Bishops' Bible: no less perfect than KJV?

Discussion in 'Bible Versions/Translations' started by Logos1560, Apr 10, 2013.

  1. Logos1560

    Logos1560
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    In the thread entitled "Final Authority and Final canonization,"
    Is Gail Riplinger's statement quoted above accurate and reliable?

    Is the Bishops' Bible actually "no less perfect, pure, and true than the KJV"?

    In this thread, evidence will be provided from the Bishops' Bible so readers can evaluate whether her claims are correct.

    Gail Riplinger maintained: “The previous Bishops’ Bible (c1568-1611) was no less perfect, pure, and true than the KJV” (In Awe of Thy Word, p. 17).

    Gail Riplinger asserted: “According to the rules of translation, the [KJV] translators’ final authority was early English Bibles, particularly the Bishops’” (Hidden History of the English Scriptures, p. 41).

    Riplinger wrote: “In the main, the Bishops’ Bible is the same as all previous English Bibles” (In Awe of Thy Word, p. 567). She proposed that “the Bishops’ Bible is the textual twin of the KJV” (p. 164). She observed: The KJV translators generally followed the grammatical elements and word order (syntax) of the Bishops’ Bible. This was their foundation and they seldom varied from it” (p. 132). She also commented: “Both the Bishops’ and the KJV are literal, word-for-word renderings of the Greek text and show all words, even if they seem repetitive” (p. 288).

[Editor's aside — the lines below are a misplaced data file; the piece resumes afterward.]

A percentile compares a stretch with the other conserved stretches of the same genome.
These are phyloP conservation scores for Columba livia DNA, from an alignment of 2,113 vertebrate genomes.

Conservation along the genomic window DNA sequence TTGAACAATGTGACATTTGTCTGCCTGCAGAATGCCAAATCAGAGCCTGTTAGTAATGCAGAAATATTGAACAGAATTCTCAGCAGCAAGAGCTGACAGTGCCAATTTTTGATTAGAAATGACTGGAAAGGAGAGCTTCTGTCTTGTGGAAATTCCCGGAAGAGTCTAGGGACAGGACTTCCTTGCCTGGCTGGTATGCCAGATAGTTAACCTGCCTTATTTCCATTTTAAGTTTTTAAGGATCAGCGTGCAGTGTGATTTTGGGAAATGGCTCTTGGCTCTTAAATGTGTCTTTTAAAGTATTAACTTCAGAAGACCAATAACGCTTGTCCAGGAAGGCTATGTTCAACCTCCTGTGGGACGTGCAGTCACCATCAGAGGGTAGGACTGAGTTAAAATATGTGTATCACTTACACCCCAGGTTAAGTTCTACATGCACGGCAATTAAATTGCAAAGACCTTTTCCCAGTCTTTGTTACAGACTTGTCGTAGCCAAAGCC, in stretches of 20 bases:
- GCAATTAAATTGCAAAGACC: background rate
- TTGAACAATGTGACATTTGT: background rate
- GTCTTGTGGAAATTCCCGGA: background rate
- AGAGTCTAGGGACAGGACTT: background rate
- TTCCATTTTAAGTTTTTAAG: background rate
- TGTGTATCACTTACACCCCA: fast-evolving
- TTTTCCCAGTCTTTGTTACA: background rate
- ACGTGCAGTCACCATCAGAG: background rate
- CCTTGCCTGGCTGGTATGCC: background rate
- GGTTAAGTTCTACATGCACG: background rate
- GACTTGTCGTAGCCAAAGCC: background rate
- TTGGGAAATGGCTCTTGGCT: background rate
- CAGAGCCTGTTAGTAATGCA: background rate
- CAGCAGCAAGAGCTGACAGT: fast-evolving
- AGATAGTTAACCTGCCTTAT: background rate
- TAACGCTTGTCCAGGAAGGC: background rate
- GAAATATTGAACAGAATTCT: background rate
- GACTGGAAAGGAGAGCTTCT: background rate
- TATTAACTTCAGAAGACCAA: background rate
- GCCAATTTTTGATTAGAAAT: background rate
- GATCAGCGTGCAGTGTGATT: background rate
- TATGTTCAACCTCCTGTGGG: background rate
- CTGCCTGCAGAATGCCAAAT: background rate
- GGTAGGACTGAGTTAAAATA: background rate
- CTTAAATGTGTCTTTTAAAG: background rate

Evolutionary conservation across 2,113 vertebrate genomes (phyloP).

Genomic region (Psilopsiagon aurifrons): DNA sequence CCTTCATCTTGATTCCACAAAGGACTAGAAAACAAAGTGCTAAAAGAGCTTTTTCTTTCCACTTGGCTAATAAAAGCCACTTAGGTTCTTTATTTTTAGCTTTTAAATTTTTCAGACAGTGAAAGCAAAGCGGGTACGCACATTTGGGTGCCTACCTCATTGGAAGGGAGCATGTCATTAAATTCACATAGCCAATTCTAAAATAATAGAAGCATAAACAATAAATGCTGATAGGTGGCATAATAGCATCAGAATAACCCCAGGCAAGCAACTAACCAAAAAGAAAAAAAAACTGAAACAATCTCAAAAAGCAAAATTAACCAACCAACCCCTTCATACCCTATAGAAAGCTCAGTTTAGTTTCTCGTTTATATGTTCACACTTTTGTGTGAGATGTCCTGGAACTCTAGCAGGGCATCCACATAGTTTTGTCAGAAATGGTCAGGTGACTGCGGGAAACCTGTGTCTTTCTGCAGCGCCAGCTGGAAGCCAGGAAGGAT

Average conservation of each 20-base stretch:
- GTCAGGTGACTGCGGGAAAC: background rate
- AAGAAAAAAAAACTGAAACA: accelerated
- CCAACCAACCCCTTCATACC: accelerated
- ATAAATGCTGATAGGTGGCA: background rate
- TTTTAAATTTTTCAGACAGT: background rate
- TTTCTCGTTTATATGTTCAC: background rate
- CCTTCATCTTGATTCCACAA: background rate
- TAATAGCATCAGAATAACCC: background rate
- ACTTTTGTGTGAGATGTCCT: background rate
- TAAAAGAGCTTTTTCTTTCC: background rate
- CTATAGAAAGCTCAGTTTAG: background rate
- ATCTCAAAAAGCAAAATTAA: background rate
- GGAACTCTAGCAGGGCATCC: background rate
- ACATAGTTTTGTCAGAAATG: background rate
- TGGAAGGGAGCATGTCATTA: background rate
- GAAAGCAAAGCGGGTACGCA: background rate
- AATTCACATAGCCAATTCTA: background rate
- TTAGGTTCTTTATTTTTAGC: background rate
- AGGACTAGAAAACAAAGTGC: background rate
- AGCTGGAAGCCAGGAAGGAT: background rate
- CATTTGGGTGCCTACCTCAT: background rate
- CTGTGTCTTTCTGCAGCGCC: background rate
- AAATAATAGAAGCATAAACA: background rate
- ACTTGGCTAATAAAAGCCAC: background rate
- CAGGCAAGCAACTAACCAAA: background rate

Riplinger asserted: “Their prime authority was the Bishops’ Bible which carried forth the words of the English Bible since its genesis in Acts 2. The words of the 1611 English Bible (KJB) had their origin in languages and words which were given through the Holy Ghost‘s gift of tongues in Acts 2” (Hazardous Materials, p. 690).
     
  2. Logos1560

    Logos1560
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    additions in Bishops' Bible

    Glenn Conjurske pointed out: “One evident blemish of the Bishops’ Bible lies in its frequent flat and unnecessary additions in brackets [or italics]” (Olde Paths, March, 1996, p. 57). Blackford Condit maintained that “the text of the Bishops’ Bible is weakened still more by the introduction of explanatory words and phrases; a seeming attempt to expound as well as translate the original text” (History, p. 286). Concerning the Bishops‘ Bible, Scrivener asserted that “it is one of the most considerable faults of this not very successful version, that its authors assumed a liberty of running into paraphrase” (Authorized Edition, p. 62).